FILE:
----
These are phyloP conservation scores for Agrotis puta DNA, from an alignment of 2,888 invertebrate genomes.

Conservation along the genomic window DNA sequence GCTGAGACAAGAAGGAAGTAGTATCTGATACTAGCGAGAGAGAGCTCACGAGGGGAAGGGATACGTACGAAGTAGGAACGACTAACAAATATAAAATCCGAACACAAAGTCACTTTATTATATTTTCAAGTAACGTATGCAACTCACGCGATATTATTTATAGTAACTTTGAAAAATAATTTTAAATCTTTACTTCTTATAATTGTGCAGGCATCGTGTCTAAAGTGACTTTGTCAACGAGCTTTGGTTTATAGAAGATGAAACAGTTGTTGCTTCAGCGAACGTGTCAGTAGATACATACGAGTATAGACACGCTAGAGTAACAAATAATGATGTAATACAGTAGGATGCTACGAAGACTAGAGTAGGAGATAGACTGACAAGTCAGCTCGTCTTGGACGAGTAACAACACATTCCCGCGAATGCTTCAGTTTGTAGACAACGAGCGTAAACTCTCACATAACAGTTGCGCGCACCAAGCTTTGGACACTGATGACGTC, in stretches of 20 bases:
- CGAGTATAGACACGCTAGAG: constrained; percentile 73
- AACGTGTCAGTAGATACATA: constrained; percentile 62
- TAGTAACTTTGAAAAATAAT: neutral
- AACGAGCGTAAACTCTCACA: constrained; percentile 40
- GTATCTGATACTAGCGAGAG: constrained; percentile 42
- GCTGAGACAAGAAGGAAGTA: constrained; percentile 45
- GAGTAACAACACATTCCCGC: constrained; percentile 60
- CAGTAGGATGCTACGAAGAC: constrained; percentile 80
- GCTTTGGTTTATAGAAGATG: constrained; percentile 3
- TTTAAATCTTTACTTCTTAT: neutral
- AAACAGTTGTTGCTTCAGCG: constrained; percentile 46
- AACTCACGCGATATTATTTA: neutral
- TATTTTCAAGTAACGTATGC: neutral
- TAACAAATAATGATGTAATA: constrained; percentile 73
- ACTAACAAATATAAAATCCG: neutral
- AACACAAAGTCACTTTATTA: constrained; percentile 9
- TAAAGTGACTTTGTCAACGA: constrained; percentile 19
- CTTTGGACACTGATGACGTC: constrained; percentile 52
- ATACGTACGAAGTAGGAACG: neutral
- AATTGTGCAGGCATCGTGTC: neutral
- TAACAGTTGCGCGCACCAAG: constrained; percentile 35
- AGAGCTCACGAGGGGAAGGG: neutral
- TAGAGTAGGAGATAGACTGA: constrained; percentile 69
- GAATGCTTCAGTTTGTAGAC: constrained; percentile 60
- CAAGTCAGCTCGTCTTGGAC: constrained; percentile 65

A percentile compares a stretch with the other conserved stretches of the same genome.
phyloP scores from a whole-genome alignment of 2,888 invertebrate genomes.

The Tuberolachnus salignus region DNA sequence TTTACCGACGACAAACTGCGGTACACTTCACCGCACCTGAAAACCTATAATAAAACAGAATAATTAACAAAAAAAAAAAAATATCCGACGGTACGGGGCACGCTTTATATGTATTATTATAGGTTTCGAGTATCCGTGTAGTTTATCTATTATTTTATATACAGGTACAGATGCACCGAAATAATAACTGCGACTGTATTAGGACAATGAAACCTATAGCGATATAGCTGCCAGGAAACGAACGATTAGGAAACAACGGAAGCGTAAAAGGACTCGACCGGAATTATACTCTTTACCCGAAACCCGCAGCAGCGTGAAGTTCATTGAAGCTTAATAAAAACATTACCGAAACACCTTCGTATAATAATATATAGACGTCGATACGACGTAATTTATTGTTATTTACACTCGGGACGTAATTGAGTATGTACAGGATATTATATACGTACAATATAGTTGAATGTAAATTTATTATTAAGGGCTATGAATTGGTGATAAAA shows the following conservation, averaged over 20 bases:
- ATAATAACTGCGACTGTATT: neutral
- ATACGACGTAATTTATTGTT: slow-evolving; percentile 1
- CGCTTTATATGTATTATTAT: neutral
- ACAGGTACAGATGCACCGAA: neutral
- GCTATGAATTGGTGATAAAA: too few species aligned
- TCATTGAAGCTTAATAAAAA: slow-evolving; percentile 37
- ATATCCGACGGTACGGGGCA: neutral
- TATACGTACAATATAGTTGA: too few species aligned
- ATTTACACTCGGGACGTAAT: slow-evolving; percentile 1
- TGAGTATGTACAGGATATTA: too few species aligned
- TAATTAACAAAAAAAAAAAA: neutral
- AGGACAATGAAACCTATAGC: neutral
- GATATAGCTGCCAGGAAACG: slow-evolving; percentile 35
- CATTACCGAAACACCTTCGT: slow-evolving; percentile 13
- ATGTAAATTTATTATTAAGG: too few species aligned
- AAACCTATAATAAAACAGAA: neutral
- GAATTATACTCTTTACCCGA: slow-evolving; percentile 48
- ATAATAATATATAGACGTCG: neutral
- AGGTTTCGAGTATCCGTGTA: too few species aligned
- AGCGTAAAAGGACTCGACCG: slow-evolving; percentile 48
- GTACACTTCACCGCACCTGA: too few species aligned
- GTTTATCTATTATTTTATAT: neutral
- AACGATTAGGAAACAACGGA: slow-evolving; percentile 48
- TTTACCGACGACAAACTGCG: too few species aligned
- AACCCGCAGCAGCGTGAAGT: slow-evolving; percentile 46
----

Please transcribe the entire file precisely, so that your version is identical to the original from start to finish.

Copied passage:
These are phyloP conservation scores for Agrotis puta DNA, from an alignment of 2,888 invertebrate genomes.

Conservation along the genomic window DNA sequence GCTGAGACAAGAAGGAAGTAGTATCTGATACTAGCGAGAGAGAGCTCACGAGGGGAAGGGATACGTACGAAGTAGGAACGACTAACAAATATAAAATCCGAACACAAAGTCACTTTATTATATTTTCAAGTAACGTATGCAACTCACGCGATATTATTTATAGTAACTTTGAAAAATAATTTTAAATCTTTACTTCTTATAATTGTGCAGGCATCGTGTCTAAAGTGACTTTGTCAACGAGCTTTGGTTTATAGAAGATGAAACAGTTGTTGCTTCAGCGAACGTGTCAGTAGATACATACGAGTATAGACACGCTAGAGTAACAAATAATGATGTAATACAGTAGGATGCTACGAAGACTAGAGTAGGAGATAGACTGACAAGTCAGCTCGTCTTGGACGAGTAACAACACATTCCCGCGAATGCTTCAGTTTGTAGACAACGAGCGTAAACTCTCACATAACAGTTGCGCGCACCAAGCTTTGGACACTGATGACGTC, in stretches of 20 bases:
- CGAGTATAGACACGCTAGAG: constrained; percentile 73
- AACGTGTCAGTAGATACATA: constrained; percentile 62
- TAGTAACTTTGAAAAATAAT: neutral
- AACGAGCGTAAACTCTCACA: constrained; percentile 40
- GTATCTGATACTAGCGAGAG: constrained; percentile 42
- GCTGAGACAAGAAGGAAGTA: constrained; percentile 45
- GAGTAACAACACATTCCCGC: constrained; percentile 60
- CAGTAGGATGCTACGAAGAC: constrained; percentile 80
- GCTTTGGTTTATAGAAGATG: constrained; percentile 3
- TTTAAATCTTTACTTCTTAT: neutral
- AAACAGTTGTTGCTTCAGCG: constrained; percentile 46
- AACTCACGCGATATTATTTA: neutral
- TATTTTCAAGTAACGTATGC: neutral
- TAACAAATAATGATGTAATA: constrained; percentile 73
- ACTAACAAATATAAAATCCG: neutral
- AACACAAAGTCACTTTATTA: constrained; percentile 9
- TAAAGTGACTTTGTCAACGA: constrained; percentile 19
- CTTTGGACACTGATGACGTC: constrained; percentile 52
- ATACGTACGAAGTAGGAACG: neutral
- AATTGTGCAGGCATCGTGTC: neutral
- TAACAGTTGCGCGCACCAAG: constrained; percentile 35
- AGAGCTCACGAGGGGAAGGG: neutral
- TAGAGTAGGAGATAGACTGA: constrained; percentile 69
- GAATGCTTCAGTTTGTAGAC: constrained; percentile 60
- CAAGTCAGCTCGTCTTGGAC: constrained; percentile 65

A percentile compares a stretch with the other conserved stretches of the same genome.
phyloP scores from a whole-genome alignment of 2,888 invertebrate genomes.

The Tuberolachnus salignus region DNA sequence TTTACCGACGACAAACTGCGGTACACTTCACCGCACCTGAAAACCTATAATAAAACAGAATAATTAACAAAAAAAAAAAAATATCCGACGGTACGGGGCACGCTTTATATGTATTATTATAGGTTTCGAGTATCCGTGTAGTTTATCTATTATTTTATATACAGGTACAGATGCACCGAAATAATAACTGCGACTGTATTAGGACAATGAAACCTATAGCGATATAGCTGCCAGGAAACGAACGATTAGGAAACAACGGAAGCGTAAAAGGACTCGACCGGAATTATACTCTTTACCCGAAACCCGCAGCAGCGTGAAGTTCATTGAAGCTTAATAAAAACATTACCGAAACACCTTCGTATAATAATATATAGACGTCGATACGACGTAATTTATTGTTATTTACACTCGGGACGTAATTGAGTATGTACAGGATATTATATACGTACAATATAGTTGAATGTAAATTTATTATTAAGGGCTATGAATTGGTGATAAAA shows the following conservation, averaged over 20 bases:
- ATAATAACTGCGACTGTATT: neutral
- ATACGACGTAATTTATTGTT: slow-evolving; percentile 1
- CGCTTTATATGTATTATTAT: neutral
- ACAGGTACAGATGCACCGAA: neutral
- GCTATGAATTGGTGATAAAA: too few species aligned
- TCATTGAAGCTTAATAAAAA: slow-evolving; percentile 37
- ATATCCGACGGTACGGGGCA: neutral
- TATACGTACAATATAGTTGA: too few species aligned
- ATTTACACTCGGGACGTAAT: slow-evolving; percentile 1
- TGAGTATGTACAGGATATTA: too few species aligned
- TAATTAACAAAAAAAAAAAA: neutral
- AGGACAATGAAACCTATAGC: neutral
- GATATAGCTGCCAGGAAACG: slow-evolving; percentile 35
- CATTACCGAAACACCTTCGT: slow-evolving; percentile 13
- ATGTAAATTTATTATTAAGG: too few species aligned
- AAACCTATAATAAAACAGAA: neutral
- GAATTATACTCTTTACCCGA: slow-evolving; percentile 48
- ATAATAATATATAGACGTCG: neutral
- AGGTTTCGAGTATCCGTGTA: too few species aligned
- AGCGTAAAAGGACTCGACCG: slow-evolving; percentile 48
- GTACACTTCACCGCACCTGA: too few species aligned
- GTTTATCTATTATTTTATAT: neutral
- AACGATTAGGAAACAACGGA: slow-evolving; percentile 48
- TTTACCGACGACAAACTGCG: too few species aligned
- AACCCGCAGCAGCGTGAAGT: slow-evolving; percentile 46